Gadget Germs: What you can catch from touching your electronics - Toledo News Now, News, Weather, Sports, Toledo, OH

Gadget Germs: What you can catch from touching your electronics

In a WTOL 11 Investigation, we put gadgets to the test, and you might be shocked at what we found. You might even get seriously sick. (Source: WTOL) In a WTOL 11 Investigation, we put gadgets to the test, and you might be shocked at what we found. You might even get seriously sick. (Source: WTOL)
Workers at Mercy St. Vincent Medical Center's Microbiology Lab tested several electronic devices for bacteria. (Source: WTOL) Workers at Mercy St. Vincent Medical Center's Microbiology Lab tested several electronic devices for bacteria. (Source: WTOL)
Samples from the devices were put into a CO2 incubator overnight. (Source: WTOL) Samples from the devices were put into a CO2 incubator overnight. (Source: WTOL)
Stenotrophomonas Maltophilia, which can cause pneumonia, was found on the iPad. (Source: WTOL) Stenotrophomonas Maltophilia, which can cause pneumonia, was found on the iPad. (Source: WTOL)
TOLEDO, OH (WTOL) -

Have you ever wondered what might be on your cell phone or tablet? Specifically, what kinds of germs are there?  

In a WTOL 11 Investigation, we put devices to the test, and you might be shocked at what we found. You might even get seriously sick.

You likely don’t only use your phone or tablet on the couch or your favorite chair, kitchen or great room. More people are even taking them into the bathroom.

“Anywhere I go I take my phone with me,” said Luke McMahon. “The bathroom… outside. Everywhere I go, really.”

So is he putting his health at risk?

We all see the smudges on our devices, but you don't have to be a germophobe to worry that something very gross might be on them.

We gathered up four of our favorite electronic devices: An iPad, a Kindle Fire, a cell phone and iPod.

Then, we took them to Mercy St. Vincent Medical Center's Microbiology Lab where they look for and identify bacterial infections.

Microbiology Operations Manager Jeff Jacobs showed us how lab workers will take a sterile swab of the surface and the cover - the places we touch them the most.

Lab worker Paula did this for all four devices and put the swabs in a type of broth. They then went into flasks and were labeled.

“These samples will be put into a CO2 incubator overnight, said Jacobs.

The next day, they would move them onto red plates. As the cultures were growing, anticipation was growing over what we would discover.

“Yeah, I think it would be very interesting to see what's on the devices,” said Jacobs. “Like everyone else, I carry a cell phone; I have an iPod. So yeah, very much so.”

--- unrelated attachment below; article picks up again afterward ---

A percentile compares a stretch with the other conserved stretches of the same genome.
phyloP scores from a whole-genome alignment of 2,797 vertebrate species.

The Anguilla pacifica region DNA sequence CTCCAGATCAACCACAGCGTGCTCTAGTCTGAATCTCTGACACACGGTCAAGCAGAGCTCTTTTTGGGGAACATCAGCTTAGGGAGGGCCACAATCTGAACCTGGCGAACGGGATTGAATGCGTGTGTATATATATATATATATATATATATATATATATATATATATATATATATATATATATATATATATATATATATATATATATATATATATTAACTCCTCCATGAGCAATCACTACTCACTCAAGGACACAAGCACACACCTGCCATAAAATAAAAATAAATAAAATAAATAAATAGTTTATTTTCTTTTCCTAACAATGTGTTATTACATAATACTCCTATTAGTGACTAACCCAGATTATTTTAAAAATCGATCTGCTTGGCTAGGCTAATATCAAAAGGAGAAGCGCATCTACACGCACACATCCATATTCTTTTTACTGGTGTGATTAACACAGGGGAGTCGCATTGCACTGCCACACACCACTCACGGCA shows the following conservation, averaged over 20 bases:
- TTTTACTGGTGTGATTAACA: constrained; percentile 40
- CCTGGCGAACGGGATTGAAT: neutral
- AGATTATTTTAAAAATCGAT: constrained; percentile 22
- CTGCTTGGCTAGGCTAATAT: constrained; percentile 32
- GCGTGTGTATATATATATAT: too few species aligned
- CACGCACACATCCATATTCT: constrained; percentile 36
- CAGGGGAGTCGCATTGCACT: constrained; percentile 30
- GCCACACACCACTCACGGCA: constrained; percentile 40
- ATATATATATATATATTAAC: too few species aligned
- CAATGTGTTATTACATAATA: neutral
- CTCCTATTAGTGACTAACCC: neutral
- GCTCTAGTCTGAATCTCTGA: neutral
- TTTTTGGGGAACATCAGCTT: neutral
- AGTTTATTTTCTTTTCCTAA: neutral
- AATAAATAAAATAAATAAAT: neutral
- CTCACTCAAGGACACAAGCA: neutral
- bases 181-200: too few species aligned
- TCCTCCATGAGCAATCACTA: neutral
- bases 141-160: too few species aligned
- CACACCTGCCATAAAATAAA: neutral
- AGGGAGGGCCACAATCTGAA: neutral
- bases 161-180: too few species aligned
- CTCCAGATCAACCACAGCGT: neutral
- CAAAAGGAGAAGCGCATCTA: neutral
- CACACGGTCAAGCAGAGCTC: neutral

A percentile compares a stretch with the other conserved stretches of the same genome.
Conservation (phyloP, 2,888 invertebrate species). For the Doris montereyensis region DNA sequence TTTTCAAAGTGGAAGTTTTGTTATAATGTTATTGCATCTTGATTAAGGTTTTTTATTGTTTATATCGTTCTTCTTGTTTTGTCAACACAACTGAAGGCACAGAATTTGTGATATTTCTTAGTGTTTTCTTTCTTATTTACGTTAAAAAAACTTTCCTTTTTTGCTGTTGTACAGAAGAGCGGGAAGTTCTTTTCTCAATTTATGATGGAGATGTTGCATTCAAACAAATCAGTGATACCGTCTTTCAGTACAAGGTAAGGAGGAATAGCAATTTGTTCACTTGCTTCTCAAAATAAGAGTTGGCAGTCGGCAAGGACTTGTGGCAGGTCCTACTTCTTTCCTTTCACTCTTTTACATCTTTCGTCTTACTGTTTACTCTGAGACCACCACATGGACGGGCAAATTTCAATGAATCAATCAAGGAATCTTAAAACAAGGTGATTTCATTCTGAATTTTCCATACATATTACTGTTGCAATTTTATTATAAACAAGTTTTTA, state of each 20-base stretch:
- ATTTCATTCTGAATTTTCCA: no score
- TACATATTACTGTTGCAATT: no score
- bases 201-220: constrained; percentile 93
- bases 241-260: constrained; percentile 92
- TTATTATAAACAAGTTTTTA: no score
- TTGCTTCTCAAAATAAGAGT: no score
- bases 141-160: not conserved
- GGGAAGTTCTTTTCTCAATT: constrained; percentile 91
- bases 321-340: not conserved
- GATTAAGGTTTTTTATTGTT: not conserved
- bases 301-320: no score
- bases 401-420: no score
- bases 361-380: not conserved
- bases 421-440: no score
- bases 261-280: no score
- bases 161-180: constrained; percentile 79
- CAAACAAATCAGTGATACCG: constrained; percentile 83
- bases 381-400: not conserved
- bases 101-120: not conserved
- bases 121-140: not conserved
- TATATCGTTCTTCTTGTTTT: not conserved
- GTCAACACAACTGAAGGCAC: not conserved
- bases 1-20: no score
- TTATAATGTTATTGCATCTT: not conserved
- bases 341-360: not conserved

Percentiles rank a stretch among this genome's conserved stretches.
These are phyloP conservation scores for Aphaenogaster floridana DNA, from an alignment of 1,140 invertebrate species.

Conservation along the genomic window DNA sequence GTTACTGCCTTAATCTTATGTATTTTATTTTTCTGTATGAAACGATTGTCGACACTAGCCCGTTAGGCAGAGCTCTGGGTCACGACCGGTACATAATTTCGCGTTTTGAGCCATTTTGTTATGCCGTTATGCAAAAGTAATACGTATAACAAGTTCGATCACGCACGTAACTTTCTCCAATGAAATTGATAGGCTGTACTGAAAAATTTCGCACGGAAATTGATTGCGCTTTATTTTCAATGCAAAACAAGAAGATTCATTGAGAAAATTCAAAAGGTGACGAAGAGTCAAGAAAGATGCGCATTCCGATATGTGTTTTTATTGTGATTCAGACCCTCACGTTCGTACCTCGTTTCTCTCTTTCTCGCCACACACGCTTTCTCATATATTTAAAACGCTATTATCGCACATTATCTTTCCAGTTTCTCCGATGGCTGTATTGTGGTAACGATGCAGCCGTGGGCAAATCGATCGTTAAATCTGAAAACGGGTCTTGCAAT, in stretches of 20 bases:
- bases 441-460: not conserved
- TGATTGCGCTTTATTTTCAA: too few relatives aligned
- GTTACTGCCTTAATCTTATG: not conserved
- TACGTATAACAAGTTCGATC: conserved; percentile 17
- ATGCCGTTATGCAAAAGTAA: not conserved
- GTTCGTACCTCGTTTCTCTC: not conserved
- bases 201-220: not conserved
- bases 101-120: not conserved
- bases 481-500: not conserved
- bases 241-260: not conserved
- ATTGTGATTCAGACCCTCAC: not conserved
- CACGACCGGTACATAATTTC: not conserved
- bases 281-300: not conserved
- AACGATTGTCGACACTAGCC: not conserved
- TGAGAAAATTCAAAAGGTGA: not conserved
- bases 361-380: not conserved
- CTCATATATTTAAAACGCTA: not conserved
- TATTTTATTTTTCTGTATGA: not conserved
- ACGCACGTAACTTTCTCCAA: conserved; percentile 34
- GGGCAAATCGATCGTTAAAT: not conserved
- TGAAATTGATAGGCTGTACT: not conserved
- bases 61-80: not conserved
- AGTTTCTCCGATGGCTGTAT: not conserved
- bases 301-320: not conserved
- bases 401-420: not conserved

We went back to the lab four days later, and Jeff showed us the results.


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The iPod, cell phone and Kindle all came back normal.

All they found was flora, which is harmless microorganisms that are found on everyone's skin. Also found was coagulase-negative Staphylococci and bacillus, which we were told are also harmless.

But when it came to what was on the iPad, the mood changed in the lab.

Jacobs told us the iPad had Stenotrophomonas Maltophilia.

It sounds awful and looks very ominous on the circular plate at the lab.  

“It’s not something that is normally on your skin, but it is everywhere,” said Dr. Richard Drake, the Director of Microbiology at Mercy Health. “It's in water; it's in sewage.”

Then, Dr. Drake told us something shocking.

Someone could actually get very sick using our tablet because this is on it.

“Let's say you have pneumonia, and you're on a ventilator, or you are immuno-compromised, your immune system isn't normal. And then you become colonized with that,” said Dr. Drake. “Being colonized isn't that unusual, but if you're really sick, it can use the opportunity to get into the rest of your body, cause pneumonia and other worse things than that.”

Jacobs was surprised too, and was asked if it could be from taking the device into the bathroom.

"Umm, you can't rule it out,” he said. “Yeah, very possible.”

We showed the disgusting result to Charla Ulrich, the Director of Quality and Infection Control for Mercy St. Vincent and Mercy Children’s.

“So it gets down to really excellent hand hygiene,” said Ulrich. “After you go to the bathroom, before you eat your food, after you eat your food. But really paying attention to what you touch and then keeping your hands clean when you touch your devices.”

Hand-washing tips from Ulrich:

  • Use soap and sing the words to Happy Birthday to make sure you are washing long enough to kill germs
  • Make sure you get the front and the back of the hands clean
  • Clean the areas between your fingers
  • Wet hands can transmit germs more easily, so make sure you dry them after washing

After hearing about our results, Luke McMahon is thinking twice about his phone.

“Wow, I think I want to wash my hands right now,” he said. “I don't know, it's pretty disturbing actually.”

We cleaned the iPad right away.

Tips for cleaning your device:

  • Even a quick wipe with a paper towel will work and is better than nothing
  • Go online and follow the manufacturer's recommendations for cleaning
  • Clean the devices periodically

The infection control director says we should all clean them regularly, and a wipe of a cloth will do it. Nothing fancy is needed.  

But there was one piece of good news from that iPad.

The doctors told us what was on it wouldn't make a healthy person sick.

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